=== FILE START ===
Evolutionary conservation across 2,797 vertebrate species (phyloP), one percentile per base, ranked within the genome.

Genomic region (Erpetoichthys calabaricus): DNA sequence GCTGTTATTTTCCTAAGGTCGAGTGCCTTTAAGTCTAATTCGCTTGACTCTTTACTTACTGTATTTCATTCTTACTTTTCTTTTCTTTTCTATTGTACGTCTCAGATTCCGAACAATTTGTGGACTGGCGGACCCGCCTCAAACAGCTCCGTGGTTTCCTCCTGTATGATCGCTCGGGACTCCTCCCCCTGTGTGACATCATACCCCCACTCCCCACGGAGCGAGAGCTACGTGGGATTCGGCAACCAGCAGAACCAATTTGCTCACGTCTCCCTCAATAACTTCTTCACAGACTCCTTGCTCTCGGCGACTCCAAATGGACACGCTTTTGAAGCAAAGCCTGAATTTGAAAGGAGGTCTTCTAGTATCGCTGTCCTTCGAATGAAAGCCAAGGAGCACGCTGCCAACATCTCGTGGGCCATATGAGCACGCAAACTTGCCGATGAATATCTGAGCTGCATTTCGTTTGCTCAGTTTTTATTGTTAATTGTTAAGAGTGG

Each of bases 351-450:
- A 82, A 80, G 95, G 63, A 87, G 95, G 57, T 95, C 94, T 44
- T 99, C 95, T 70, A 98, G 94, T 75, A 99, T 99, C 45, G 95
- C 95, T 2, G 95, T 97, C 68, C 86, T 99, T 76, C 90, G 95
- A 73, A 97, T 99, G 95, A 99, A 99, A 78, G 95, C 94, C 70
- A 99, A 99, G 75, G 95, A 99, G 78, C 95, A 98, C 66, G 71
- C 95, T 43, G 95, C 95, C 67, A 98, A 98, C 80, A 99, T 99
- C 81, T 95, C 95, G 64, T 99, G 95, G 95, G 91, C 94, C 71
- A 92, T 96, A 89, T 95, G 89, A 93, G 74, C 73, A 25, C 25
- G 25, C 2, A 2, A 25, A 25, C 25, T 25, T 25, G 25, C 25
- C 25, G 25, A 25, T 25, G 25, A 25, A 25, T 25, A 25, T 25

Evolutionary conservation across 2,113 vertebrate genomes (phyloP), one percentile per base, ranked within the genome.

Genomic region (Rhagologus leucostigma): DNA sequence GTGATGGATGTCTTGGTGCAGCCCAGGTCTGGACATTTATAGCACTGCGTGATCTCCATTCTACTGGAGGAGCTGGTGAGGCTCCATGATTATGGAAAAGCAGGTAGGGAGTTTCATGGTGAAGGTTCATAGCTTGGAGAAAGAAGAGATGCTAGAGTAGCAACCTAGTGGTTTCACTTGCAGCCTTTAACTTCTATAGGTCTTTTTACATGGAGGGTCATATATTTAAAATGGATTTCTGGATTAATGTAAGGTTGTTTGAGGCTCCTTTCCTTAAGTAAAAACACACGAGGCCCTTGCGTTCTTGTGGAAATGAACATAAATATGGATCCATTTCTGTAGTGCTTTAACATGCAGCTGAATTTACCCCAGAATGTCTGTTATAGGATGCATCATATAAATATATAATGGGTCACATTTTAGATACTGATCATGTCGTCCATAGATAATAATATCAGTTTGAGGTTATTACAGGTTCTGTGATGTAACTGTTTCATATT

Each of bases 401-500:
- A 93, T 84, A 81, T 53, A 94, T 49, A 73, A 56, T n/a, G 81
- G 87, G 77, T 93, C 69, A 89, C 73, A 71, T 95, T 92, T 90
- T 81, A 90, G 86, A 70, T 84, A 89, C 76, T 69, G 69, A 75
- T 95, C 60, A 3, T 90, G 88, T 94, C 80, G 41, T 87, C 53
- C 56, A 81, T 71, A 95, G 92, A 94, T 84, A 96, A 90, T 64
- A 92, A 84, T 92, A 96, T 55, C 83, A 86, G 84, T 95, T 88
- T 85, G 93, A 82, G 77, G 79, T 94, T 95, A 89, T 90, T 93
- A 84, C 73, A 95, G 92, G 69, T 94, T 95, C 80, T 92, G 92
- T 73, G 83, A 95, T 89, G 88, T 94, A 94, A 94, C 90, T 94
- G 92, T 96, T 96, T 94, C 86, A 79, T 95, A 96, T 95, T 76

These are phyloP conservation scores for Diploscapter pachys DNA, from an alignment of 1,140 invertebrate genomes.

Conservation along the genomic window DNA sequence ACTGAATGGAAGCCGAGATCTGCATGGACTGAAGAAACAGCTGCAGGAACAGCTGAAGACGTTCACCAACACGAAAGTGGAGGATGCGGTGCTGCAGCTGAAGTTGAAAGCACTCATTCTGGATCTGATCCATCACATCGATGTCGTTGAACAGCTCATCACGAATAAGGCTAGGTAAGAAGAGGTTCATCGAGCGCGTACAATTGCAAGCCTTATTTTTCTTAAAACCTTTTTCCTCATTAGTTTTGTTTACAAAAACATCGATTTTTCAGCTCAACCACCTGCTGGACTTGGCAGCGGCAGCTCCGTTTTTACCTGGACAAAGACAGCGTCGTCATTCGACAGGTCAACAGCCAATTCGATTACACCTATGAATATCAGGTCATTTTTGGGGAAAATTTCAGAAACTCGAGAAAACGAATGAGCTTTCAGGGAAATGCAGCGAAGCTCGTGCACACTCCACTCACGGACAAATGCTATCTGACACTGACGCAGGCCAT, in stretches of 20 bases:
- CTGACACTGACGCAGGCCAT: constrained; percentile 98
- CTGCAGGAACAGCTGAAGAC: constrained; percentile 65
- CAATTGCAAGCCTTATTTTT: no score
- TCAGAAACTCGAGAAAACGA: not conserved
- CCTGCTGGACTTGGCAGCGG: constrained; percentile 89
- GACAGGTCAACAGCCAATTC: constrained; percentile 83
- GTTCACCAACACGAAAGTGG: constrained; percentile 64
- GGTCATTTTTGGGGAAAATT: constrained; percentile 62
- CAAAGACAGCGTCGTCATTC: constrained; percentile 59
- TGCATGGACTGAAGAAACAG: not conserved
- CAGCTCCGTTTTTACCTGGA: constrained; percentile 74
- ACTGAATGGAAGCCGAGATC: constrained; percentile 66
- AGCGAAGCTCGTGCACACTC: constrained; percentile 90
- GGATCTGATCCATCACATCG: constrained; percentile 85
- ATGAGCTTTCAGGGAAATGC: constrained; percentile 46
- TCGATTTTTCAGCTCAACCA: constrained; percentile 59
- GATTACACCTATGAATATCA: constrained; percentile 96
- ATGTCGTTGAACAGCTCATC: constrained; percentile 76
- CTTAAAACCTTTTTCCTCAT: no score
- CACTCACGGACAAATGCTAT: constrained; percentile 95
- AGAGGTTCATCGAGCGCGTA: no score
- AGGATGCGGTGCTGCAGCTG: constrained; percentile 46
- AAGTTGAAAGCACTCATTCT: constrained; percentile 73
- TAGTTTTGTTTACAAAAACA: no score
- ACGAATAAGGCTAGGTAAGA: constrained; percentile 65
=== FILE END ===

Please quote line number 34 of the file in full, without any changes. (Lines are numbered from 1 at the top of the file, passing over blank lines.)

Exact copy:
- GACAGGTCAACAGCCAATTC: constrained; percentile 83